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Sermons

Called to Hope

May 05, 2013

Bible Reading

I have heard of your faith in the Lord Jesus and your love toward all the saints, and for this reason I do not cease to give thanks for you as I remember you in my prayers. I pray that the God of our Lord Jesus Christ, the Father of glory, may give you a spirit of wisdom and revelation as you come to know him, so that, with the eyes of your heart enlightened, you may know what is the hope to which he has called you, what are the riches of his glorious inheritance among the saints.

(Ephesians 1:15-18)


Let us now sing the praises of famous men, our ancestors in their generations.
The Lord apportioned to them great glory, his majesty from the beginning.
There were those who ruled in their kingdoms, and made a name for themselves by their valor; those who gave counsel because they were intelligent;
those who spoke in prophetic oracles; those who led the people by their counsels and by their knowledge of the people’s lore;
they were wise in their words of instruction;
those who composed musical tunes,
or put verses in writing; rich men endowed with resources, living peacefully in their homes—all these were honored in their generations, and were the pride of their times.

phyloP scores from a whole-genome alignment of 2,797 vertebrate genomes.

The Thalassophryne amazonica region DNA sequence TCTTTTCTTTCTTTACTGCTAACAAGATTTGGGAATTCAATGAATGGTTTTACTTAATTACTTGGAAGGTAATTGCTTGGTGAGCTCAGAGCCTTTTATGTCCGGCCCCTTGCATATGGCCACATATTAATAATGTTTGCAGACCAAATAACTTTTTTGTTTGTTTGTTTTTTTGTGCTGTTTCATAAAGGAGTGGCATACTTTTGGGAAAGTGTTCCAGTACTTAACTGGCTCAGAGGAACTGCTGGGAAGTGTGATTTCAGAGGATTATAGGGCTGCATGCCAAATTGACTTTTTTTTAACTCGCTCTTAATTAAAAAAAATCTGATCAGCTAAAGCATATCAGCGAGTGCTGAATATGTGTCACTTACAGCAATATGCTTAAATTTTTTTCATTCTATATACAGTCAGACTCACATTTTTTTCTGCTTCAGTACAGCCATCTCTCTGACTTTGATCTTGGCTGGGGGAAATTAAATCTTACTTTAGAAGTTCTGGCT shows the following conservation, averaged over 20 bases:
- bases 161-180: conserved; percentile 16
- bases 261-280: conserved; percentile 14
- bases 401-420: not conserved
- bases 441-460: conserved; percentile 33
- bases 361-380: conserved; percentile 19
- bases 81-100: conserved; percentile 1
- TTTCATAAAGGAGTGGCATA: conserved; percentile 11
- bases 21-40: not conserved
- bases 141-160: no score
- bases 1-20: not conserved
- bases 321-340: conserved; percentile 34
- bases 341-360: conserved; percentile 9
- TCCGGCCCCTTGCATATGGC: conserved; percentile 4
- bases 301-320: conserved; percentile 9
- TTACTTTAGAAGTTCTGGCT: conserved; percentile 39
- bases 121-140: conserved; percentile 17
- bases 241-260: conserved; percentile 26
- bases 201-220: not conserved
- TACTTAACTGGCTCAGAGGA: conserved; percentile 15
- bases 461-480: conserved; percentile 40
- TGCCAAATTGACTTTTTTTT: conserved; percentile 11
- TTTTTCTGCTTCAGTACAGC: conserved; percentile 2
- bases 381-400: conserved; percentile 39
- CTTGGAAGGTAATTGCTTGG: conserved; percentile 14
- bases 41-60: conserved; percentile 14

Some of them have left behind a name, so that others declare their praise.
But of others there is no memory; they have perished as though they had never existed;
they have become as though they had never been born, they and their children after them.
But these also were godly men, whose righteous deeds have not been forgotten;
their wealth will remain with their descendants, and their inheritance with their children’s children.
Their descendants stand by the covenants; their children also, for their sake.
Their offspring will continue forever, and their glory will never be blotted out. Their bodies are buried in peace, but their name lives on generation after generation.
The assembly declares their wisdom, and the congregation proclaims their praise.

(Sirach 44:1-15)

Sermon

Anybody need more Kleenex? I brought some extra, because I knew this would be a three-hanky service.

It is moving beyond words when we say the names of those who have gone from us. It is such a profound experience to speak these souls into our world by saying their names out loud.

Hearing a list of names is no big deal. Nobody cries when the professor calls the class roll. There are no tears when they call the names for jury duty. I turn the radio off when they get to that roster of producers and directors at the end of an NPR show.

But on this day, when we say their names, it’s not as if they are right here with us. This is when we are reminded that they are always right here with us.

We can feel their essences, their personalities—the core of them that was expressed in their faces and gestures, their clothes, the sound of their voices, their laughter, the shape of their bodies, and the feel of their hugs. We can see it, and we can feel it again.

Swedenborg’s most profound legacy is in his experience of the world that we perceive only through the eyes of our hearts enlightened, and its living connection with the world that we see, hear, feel, taste, and touch with our conscious minds.

I don’t want to call them the “spiritual world” and the “material world,” because that implies that they are two separate places, that you have to undertake some journey to get there, that there is some distance between them.